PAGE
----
Here’s a glimpse into Jonathan Edwards’s expectation for technological advance. Technology will offer us more contemplative margin in our lives. It will also empower communion among the global church as one large fellowship.

This is from miscellany 262, published in Edwards’s works, 13:369:

‘Tis probable that this world shall be more like heaven in the millennium [JE was postmil] in this respect, that contemplative and spiritual employments, and those things that more directly concern the mind and religion, will be more the saints’ ordinary business than now.

There will be so many contrivances and inventions to facilitate and expedite their necessary secular business, that they shall have more time for more noble exercises, and that they will have better contrivances for assisting one another through the whole earth, by a more expedite and easy and safe communication between distant regions than now.

The invention of the mariner’s compass is one thing by God discovered to the world for that end; and how exceedingly has that one thing enlarged and facilitated communication! And who can tell but that God will yet make it more perfect; so that there need not be such a tedious voyage in order to hear from the other hemisphere, and so the countries about the poles need no longer to lie hid to us, but the whole earth may be as one community, one body in Christ.

I love the idea of technology as things “by God discovered to the world.”

So what would Edwards say about Twitter? What would Edwards say about our technology and how it disburdens us for a life more consistent with the “undistracted life” of 1 Corinthians 7? How is his vision for global fellowship beginning to get realized through digital media? And what would Edwards say about the invasiveness and permutation of entertainment into every spare moment of our lives, which then squanders all the margin made techno-possible in the first place?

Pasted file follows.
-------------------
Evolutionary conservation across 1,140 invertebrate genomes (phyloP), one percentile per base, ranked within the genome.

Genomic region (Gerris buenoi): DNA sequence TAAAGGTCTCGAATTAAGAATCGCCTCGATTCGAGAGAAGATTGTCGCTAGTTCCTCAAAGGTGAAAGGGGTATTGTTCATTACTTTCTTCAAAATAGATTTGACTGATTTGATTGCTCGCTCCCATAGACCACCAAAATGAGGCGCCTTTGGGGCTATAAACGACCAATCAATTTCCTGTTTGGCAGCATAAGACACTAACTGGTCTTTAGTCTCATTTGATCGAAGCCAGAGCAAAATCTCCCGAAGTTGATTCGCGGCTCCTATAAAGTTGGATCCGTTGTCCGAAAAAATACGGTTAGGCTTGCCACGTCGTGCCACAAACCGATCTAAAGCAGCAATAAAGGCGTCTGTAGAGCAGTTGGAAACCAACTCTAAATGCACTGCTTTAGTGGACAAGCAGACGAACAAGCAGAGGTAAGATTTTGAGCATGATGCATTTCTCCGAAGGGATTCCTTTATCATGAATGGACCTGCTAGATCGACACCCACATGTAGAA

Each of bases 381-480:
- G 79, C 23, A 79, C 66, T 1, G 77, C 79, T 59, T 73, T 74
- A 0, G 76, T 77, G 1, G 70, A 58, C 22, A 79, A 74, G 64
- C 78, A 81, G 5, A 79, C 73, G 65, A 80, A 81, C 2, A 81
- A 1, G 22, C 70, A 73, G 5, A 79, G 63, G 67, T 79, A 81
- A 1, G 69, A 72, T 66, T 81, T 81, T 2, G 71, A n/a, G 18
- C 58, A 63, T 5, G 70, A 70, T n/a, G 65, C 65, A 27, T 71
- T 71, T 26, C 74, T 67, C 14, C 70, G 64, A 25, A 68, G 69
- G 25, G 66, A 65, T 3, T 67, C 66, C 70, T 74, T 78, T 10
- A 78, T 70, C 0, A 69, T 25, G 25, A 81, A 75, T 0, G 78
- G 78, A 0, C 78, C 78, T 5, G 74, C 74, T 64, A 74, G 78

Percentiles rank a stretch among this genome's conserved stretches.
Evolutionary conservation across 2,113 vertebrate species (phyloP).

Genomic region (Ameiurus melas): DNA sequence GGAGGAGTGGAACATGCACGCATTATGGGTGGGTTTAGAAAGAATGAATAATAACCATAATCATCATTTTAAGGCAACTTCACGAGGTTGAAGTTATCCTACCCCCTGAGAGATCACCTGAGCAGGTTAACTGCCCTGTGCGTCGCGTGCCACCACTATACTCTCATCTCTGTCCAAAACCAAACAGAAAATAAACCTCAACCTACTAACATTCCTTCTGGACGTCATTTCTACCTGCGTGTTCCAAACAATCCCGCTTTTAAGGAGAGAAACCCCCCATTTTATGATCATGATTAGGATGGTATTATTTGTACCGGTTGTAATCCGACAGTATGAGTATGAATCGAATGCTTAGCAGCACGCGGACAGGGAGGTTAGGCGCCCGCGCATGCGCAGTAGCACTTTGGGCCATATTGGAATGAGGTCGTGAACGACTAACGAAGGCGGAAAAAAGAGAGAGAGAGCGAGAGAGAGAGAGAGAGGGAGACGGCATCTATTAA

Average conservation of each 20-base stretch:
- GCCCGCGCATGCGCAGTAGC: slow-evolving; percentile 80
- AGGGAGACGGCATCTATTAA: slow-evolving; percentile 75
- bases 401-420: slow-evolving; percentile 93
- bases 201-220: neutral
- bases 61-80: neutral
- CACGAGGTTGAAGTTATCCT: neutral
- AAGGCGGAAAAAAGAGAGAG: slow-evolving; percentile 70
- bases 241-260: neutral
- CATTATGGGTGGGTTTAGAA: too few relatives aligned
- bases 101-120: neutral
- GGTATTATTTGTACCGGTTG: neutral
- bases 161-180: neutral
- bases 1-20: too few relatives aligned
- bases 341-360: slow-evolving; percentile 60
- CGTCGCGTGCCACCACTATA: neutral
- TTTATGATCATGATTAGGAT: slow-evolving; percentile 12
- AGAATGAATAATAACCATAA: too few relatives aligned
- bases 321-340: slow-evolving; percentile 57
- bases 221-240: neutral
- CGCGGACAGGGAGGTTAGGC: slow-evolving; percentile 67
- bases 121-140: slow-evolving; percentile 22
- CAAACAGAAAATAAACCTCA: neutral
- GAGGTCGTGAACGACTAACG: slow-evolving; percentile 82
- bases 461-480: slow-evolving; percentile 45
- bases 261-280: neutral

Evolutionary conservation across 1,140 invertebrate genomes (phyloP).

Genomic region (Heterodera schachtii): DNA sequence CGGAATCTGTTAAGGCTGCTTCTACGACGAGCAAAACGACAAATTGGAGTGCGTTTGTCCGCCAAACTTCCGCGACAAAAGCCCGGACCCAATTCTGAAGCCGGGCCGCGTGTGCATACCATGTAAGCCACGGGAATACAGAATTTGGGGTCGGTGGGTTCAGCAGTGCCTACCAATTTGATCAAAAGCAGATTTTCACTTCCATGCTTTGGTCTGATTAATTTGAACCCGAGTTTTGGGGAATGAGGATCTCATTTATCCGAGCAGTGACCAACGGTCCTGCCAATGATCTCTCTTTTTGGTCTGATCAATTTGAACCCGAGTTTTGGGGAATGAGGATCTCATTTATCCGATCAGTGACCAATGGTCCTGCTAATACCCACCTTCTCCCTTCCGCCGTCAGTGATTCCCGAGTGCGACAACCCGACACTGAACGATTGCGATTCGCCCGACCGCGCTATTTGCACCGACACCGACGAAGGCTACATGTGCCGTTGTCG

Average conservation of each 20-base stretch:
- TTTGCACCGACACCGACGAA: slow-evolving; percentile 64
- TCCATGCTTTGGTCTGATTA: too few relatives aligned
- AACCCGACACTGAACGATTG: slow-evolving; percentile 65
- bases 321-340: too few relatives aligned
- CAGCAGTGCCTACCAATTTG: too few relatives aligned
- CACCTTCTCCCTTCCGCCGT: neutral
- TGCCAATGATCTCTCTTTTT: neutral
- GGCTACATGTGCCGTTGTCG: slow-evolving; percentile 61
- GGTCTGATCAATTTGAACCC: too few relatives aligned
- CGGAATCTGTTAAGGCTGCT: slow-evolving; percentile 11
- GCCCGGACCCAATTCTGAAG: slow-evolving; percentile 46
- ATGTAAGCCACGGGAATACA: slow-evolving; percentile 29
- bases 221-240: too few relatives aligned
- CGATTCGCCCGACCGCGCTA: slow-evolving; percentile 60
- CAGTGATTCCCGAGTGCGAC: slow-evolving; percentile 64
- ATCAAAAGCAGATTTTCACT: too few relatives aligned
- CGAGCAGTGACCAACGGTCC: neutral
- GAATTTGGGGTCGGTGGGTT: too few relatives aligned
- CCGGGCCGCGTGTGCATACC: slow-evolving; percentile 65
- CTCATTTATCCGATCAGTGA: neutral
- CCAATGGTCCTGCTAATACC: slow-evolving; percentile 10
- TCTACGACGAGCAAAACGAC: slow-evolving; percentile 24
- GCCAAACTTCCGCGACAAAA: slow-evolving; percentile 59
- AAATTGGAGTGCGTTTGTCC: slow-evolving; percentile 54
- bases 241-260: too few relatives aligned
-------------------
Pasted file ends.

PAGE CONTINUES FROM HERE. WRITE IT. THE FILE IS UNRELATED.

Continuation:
Do I Need My iPhone?

phone

Smartphones and data plans are expensive, so do I really need them? Or can I get by without?

Since learning that I’ve paddled my way out into an oceanic book project about the smartphone, several people have asked me variations of these questions over the last few months.

Truth be told, I’m not yet working on implications, but I have started a list of questions to ask.

So do I really need a smartphone?

  1. What does my smartphone cost me per year in the price of the device, insurance protection, covers and cases, and of course the monthly service? Is it worth it?
  2. Do I need mobile web access to fulfill my calling in vocation or ministry? Do I need mobile web access to legitimately serve others?
  3. Do you travel a lot? I think people who do travel extensively will ever need a smartphone for work and for navigating. Are there other ways to navigate?
  4. If you use your smartphone to hold your shopping e-coupons, how much money would you save without a smartphone data plan?
  5. Can my web access wait? Is my need for smartphone functionality replaceable with structured time at a laptop or desktop computer?
  6. Can I get along with a dumbphone with calling and texting features?